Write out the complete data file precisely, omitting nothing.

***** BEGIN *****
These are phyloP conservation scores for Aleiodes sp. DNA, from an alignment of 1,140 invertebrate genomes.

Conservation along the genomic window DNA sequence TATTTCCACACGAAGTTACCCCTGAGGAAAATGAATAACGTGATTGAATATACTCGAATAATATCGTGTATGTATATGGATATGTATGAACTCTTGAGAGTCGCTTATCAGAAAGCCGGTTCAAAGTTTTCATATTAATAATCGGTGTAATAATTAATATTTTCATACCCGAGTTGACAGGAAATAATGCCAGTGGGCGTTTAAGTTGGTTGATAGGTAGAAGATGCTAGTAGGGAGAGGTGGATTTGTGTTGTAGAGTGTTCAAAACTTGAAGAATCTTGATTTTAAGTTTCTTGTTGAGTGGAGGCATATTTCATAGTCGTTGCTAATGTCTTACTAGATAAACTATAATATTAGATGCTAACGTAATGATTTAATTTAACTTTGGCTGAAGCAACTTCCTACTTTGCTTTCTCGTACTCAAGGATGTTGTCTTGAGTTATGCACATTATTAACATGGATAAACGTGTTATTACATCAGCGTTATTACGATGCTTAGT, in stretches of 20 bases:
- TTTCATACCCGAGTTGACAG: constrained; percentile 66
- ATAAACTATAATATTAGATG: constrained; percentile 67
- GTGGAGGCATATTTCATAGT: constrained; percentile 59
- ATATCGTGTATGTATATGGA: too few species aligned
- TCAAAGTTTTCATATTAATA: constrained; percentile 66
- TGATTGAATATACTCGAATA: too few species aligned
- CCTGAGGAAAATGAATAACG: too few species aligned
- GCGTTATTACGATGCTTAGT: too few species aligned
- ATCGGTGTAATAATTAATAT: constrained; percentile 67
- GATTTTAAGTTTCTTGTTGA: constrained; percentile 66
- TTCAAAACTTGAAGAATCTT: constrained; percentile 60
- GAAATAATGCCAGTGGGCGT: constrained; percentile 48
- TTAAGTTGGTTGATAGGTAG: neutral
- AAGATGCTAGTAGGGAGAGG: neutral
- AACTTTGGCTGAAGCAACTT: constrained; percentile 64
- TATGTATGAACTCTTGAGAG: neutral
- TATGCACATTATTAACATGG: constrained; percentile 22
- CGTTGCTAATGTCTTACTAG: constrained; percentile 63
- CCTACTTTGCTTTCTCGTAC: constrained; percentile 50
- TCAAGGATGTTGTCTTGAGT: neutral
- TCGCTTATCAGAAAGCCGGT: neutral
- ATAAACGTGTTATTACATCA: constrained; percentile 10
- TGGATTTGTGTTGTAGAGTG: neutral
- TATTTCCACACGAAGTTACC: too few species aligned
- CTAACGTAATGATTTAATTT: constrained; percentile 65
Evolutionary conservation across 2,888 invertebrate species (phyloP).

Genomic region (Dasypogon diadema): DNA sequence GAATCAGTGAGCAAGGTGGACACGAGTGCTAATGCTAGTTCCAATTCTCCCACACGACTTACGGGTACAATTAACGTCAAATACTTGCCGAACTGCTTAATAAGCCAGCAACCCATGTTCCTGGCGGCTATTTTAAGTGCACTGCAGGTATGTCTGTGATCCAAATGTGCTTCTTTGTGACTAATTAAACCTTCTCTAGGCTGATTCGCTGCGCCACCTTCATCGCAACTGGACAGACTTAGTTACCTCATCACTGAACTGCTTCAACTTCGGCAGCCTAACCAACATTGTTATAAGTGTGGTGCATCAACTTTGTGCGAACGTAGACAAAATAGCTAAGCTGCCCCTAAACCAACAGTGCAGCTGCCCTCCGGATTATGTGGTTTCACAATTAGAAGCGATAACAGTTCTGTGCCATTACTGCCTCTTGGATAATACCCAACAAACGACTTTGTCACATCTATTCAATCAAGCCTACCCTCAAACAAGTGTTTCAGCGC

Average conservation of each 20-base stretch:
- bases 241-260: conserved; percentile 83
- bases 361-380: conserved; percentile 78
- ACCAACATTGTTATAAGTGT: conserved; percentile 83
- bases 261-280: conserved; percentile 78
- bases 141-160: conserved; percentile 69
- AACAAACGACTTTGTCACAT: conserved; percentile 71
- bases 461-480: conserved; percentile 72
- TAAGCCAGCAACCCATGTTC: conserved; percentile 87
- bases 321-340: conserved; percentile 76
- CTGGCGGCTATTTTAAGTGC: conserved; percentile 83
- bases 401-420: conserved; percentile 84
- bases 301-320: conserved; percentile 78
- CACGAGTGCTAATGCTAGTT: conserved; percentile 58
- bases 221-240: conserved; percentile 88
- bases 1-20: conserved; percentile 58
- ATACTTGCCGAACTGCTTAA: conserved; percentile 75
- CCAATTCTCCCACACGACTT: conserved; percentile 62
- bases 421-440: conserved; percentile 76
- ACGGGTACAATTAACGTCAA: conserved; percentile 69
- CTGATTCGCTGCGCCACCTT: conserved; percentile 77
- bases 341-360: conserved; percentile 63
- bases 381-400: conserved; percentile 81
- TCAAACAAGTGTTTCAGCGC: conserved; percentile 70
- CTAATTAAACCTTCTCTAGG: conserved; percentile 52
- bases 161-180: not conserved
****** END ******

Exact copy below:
These are phyloP conservation scores for Aleiodes sp. DNA, from an alignment of 1,140 invertebrate genomes.

Conservation along the genomic window DNA sequence TATTTCCACACGAAGTTACCCCTGAGGAAAATGAATAACGTGATTGAATATACTCGAATAATATCGTGTATGTATATGGATATGTATGAACTCTTGAGAGTCGCTTATCAGAAAGCCGGTTCAAAGTTTTCATATTAATAATCGGTGTAATAATTAATATTTTCATACCCGAGTTGACAGGAAATAATGCCAGTGGGCGTTTAAGTTGGTTGATAGGTAGAAGATGCTAGTAGGGAGAGGTGGATTTGTGTTGTAGAGTGTTCAAAACTTGAAGAATCTTGATTTTAAGTTTCTTGTTGAGTGGAGGCATATTTCATAGTCGTTGCTAATGTCTTACTAGATAAACTATAATATTAGATGCTAACGTAATGATTTAATTTAACTTTGGCTGAAGCAACTTCCTACTTTGCTTTCTCGTACTCAAGGATGTTGTCTTGAGTTATGCACATTATTAACATGGATAAACGTGTTATTACATCAGCGTTATTACGATGCTTAGT, in stretches of 20 bases:
- TTTCATACCCGAGTTGACAG: constrained; percentile 66
- ATAAACTATAATATTAGATG: constrained; percentile 67
- GTGGAGGCATATTTCATAGT: constrained; percentile 59
- ATATCGTGTATGTATATGGA: too few species aligned
- TCAAAGTTTTCATATTAATA: constrained; percentile 66
- TGATTGAATATACTCGAATA: too few species aligned
- CCTGAGGAAAATGAATAACG: too few species aligned
- GCGTTATTACGATGCTTAGT: too few species aligned
- ATCGGTGTAATAATTAATAT: constrained; percentile 67
- GATTTTAAGTTTCTTGTTGA: constrained; percentile 66
- TTCAAAACTTGAAGAATCTT: constrained; percentile 60
- GAAATAATGCCAGTGGGCGT: constrained; percentile 48
- TTAAGTTGGTTGATAGGTAG: neutral
- AAGATGCTAGTAGGGAGAGG: neutral
- AACTTTGGCTGAAGCAACTT: constrained; percentile 64
- TATGTATGAACTCTTGAGAG: neutral
- TATGCACATTATTAACATGG: constrained; percentile 22
- CGTTGCTAATGTCTTACTAG: constrained; percentile 63
- CCTACTTTGCTTTCTCGTAC: constrained; percentile 50
- TCAAGGATGTTGTCTTGAGT: neutral
- TCGCTTATCAGAAAGCCGGT: neutral
- ATAAACGTGTTATTACATCA: constrained; percentile 10
- TGGATTTGTGTTGTAGAGTG: neutral
- TATTTCCACACGAAGTTACC: too few species aligned
- CTAACGTAATGATTTAATTT: constrained; percentile 65
Evolutionary conservation across 2,888 invertebrate species (phyloP).

Genomic region (Dasypogon diadema): DNA sequence GAATCAGTGAGCAAGGTGGACACGAGTGCTAATGCTAGTTCCAATTCTCCCACACGACTTACGGGTACAATTAACGTCAAATACTTGCCGAACTGCTTAATAAGCCAGCAACCCATGTTCCTGGCGGCTATTTTAAGTGCACTGCAGGTATGTCTGTGATCCAAATGTGCTTCTTTGTGACTAATTAAACCTTCTCTAGGCTGATTCGCTGCGCCACCTTCATCGCAACTGGACAGACTTAGTTACCTCATCACTGAACTGCTTCAACTTCGGCAGCCTAACCAACATTGTTATAAGTGTGGTGCATCAACTTTGTGCGAACGTAGACAAAATAGCTAAGCTGCCCCTAAACCAACAGTGCAGCTGCCCTCCGGATTATGTGGTTTCACAATTAGAAGCGATAACAGTTCTGTGCCATTACTGCCTCTTGGATAATACCCAACAAACGACTTTGTCACATCTATTCAATCAAGCCTACCCTCAAACAAGTGTTTCAGCGC

Average conservation of each 20-base stretch:
- bases 241-260: conserved; percentile 83
- bases 361-380: conserved; percentile 78
- ACCAACATTGTTATAAGTGT: conserved; percentile 83
- bases 261-280: conserved; percentile 78
- bases 141-160: conserved; percentile 69
- AACAAACGACTTTGTCACAT: conserved; percentile 71
- bases 461-480: conserved; percentile 72
- TAAGCCAGCAACCCATGTTC: conserved; percentile 87
- bases 321-340: conserved; percentile 76
- CTGGCGGCTATTTTAAGTGC: conserved; percentile 83
- bases 401-420: conserved; percentile 84
- bases 301-320: conserved; percentile 78
- CACGAGTGCTAATGCTAGTT: conserved; percentile 58
- bases 221-240: conserved; percentile 88
- bases 1-20: conserved; percentile 58
- ATACTTGCCGAACTGCTTAA: conserved; percentile 75
- CCAATTCTCCCACACGACTT: conserved; percentile 62
- bases 421-440: conserved; percentile 76
- ACGGGTACAATTAACGTCAA: conserved; percentile 69
- CTGATTCGCTGCGCCACCTT: conserved; percentile 77
- bases 341-360: conserved; percentile 63
- bases 381-400: conserved; percentile 81
- TCAAACAAGTGTTTCAGCGC: conserved; percentile 70
- CTAATTAAACCTTCTCTAGG: conserved; percentile 52
- bases 161-180: not conserved